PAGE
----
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Transcript of doorstop interview: Sydney: 6 June 2011: Julia Gillard's carbon tax; Labor's Malaysian people swap; live cattle exports; Bob Katter's Australian Party



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LEADER OF THE OPPOSITION THE HON. TONY ABBOTT MHR FEDERAL MEMBER FOR WARRINGAH

6 June 2011

TRANSCRIPT OF THE HON. TONY ABBOTT MHR, DOORSTOP INTERVIEW, SYDNEY

Subjects: Julia Gillard’s carbon tax; Labor’s Malaysian people swap; live cattle exports; Bob Katter’s Australian Party.

E&OE……………………….…………………………………………………………………

TONY ABBOTT:

It’s good to be here at Ernst & Young. I was very pleased to attend the Gut Foundation lunch. I was particularly pleased to have the chance to say hello to Christian Anderson who is not only a constituent of mine but who has been working very hard to ensure that the Government does put Erbitux on the Pharmaceutical Benefits Scheme. This drug has gone through all of the normal approval processes. It has passed all the normal cost effectiveness tests for PBS listing and one of the real problems thus far - not much acknowledged in the community - is that the Government appears to be fundamentally changing the PBS from a demand driven programme to a budget limited programme and I think that would be a real problem for our health system were that to happen.

There are just a couple of issues that I would like to mention before taking questions. Obviously, pressure is building on the Government not to introduce a carbon tax without seeking a mandate at an election. It was good to see that more and more people are speaking out. I don’t comment on opinion polls but it is pretty obvious that a lot of people in our community feel badly ripped off by this Government. In particular, they feel badly ripped off by this Government’s attempt to sneak a carbon tax through a parliament that has no mandate for it.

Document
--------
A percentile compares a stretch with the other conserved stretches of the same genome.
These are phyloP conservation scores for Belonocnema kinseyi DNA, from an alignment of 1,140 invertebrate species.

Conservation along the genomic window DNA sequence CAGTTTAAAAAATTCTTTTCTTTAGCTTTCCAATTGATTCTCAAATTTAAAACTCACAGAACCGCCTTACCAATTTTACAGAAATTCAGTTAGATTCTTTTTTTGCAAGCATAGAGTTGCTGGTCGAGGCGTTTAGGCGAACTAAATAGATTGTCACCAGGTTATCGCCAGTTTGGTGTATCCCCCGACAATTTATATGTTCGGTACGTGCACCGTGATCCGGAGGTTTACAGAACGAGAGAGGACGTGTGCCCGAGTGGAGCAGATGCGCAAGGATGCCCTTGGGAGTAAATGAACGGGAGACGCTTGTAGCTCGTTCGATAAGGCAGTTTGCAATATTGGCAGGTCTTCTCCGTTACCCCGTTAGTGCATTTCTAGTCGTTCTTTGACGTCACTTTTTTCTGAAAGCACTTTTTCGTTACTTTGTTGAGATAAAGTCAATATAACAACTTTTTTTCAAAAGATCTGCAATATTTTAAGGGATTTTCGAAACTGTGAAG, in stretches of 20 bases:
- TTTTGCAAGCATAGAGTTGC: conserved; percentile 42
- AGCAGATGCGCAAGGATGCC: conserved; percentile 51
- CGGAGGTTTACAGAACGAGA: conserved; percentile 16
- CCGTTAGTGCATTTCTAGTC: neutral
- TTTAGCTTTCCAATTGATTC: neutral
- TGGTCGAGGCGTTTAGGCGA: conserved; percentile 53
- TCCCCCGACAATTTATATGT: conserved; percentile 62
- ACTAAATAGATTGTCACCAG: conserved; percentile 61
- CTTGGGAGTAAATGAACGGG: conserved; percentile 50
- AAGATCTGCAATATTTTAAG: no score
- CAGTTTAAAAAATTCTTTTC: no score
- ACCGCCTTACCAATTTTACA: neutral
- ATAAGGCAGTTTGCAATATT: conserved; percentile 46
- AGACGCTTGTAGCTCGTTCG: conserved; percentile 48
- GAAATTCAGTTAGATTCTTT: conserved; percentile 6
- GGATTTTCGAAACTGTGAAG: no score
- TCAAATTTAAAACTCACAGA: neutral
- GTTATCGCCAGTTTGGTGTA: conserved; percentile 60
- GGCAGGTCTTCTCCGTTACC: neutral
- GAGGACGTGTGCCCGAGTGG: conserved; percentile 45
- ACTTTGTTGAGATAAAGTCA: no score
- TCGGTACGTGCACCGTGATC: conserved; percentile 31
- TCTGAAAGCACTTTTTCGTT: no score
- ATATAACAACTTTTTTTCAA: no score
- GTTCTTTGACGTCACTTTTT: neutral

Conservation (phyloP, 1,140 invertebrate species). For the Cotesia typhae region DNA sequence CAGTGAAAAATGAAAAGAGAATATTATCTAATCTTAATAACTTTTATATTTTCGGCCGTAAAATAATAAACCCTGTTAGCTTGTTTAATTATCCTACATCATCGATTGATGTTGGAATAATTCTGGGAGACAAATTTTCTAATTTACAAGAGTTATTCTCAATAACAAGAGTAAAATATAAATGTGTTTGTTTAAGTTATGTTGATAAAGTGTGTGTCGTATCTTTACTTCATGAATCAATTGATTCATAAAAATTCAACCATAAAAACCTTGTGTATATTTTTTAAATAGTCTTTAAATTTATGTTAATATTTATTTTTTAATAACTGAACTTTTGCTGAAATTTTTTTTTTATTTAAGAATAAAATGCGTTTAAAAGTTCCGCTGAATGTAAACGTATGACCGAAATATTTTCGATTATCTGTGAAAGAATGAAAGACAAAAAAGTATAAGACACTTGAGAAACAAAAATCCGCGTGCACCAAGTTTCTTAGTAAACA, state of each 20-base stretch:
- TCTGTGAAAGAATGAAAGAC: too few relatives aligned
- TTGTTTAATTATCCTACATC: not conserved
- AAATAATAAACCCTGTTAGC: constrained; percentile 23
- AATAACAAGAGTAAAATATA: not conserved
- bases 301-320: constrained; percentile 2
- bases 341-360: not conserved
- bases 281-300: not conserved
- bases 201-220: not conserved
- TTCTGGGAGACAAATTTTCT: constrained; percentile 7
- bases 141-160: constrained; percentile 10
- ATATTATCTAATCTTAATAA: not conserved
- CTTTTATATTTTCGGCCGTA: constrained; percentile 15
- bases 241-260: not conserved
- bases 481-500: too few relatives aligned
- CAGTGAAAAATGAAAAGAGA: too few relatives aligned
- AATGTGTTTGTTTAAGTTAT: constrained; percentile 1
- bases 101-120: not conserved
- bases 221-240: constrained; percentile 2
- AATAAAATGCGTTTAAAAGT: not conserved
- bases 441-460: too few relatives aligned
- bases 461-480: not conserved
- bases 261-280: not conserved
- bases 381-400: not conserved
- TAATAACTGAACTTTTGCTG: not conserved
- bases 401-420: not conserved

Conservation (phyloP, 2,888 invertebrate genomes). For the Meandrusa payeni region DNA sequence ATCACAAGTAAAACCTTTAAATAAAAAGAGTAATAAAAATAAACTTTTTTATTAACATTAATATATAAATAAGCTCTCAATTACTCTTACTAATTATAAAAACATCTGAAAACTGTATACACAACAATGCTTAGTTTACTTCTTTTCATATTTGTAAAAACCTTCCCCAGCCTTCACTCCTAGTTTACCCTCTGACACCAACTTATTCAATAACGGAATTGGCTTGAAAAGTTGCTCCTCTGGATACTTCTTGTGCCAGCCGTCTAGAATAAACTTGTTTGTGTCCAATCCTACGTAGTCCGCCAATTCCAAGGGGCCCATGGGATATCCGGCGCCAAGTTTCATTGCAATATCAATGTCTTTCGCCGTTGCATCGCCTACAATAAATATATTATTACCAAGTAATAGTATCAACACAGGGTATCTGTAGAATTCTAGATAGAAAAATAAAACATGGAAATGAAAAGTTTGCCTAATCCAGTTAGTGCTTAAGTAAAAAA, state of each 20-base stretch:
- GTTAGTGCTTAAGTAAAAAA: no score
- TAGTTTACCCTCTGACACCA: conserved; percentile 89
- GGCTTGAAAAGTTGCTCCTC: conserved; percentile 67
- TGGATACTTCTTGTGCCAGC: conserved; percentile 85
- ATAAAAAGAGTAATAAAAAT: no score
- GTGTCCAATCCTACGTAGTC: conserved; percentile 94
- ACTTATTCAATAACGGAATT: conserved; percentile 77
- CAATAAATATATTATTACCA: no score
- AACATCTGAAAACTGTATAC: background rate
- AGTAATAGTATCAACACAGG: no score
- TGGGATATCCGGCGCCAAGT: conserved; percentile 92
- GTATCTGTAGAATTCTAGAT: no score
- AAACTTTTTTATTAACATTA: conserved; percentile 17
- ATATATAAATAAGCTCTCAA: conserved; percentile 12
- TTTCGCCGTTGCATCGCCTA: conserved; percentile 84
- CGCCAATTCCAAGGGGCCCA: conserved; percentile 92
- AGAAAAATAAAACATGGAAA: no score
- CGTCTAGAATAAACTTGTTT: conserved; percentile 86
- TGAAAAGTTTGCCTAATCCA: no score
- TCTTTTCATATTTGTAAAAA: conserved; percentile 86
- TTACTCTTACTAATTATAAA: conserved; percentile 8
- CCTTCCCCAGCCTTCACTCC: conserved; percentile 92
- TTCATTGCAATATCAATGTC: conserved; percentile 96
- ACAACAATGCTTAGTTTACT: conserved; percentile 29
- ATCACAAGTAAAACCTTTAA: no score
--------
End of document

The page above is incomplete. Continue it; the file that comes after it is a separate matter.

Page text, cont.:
It’s also pretty obvious that in its ‘anywhere but Nauru’ boat people policy, the Government is going to end up being really cruel to people who come to Australia seeking asylum. I don’t pretend that the policy of the former government met with universal approval but the great thing about a detention centre on Nauru is that it was run by Australians according to Australian human rights standards. I can give an absolute guarantee that no boat person sent to Nauru will be caned but the Prime Minister can’t give anything like that guarantee about the boat people that she wants to send to Malaysia.

Finally, what we are seeing is more and more unhappiness inside the Government at the fact that the Government has lost its moral compass. The fact that the Government wants to bring a carbon tax in without seeking a mandate first is worrying a lot of backbenchers, particularly backbenchers in manufacturing seats. The fact that the Government is proposing to treat boat people with, really, just wanton cruelty is upsetting a lot of people inside the Labor Party as well as a lot of people inside the community and I find that when government backbenchers are telling me, the Leader of the Opposition, that they’ve got a problem, they are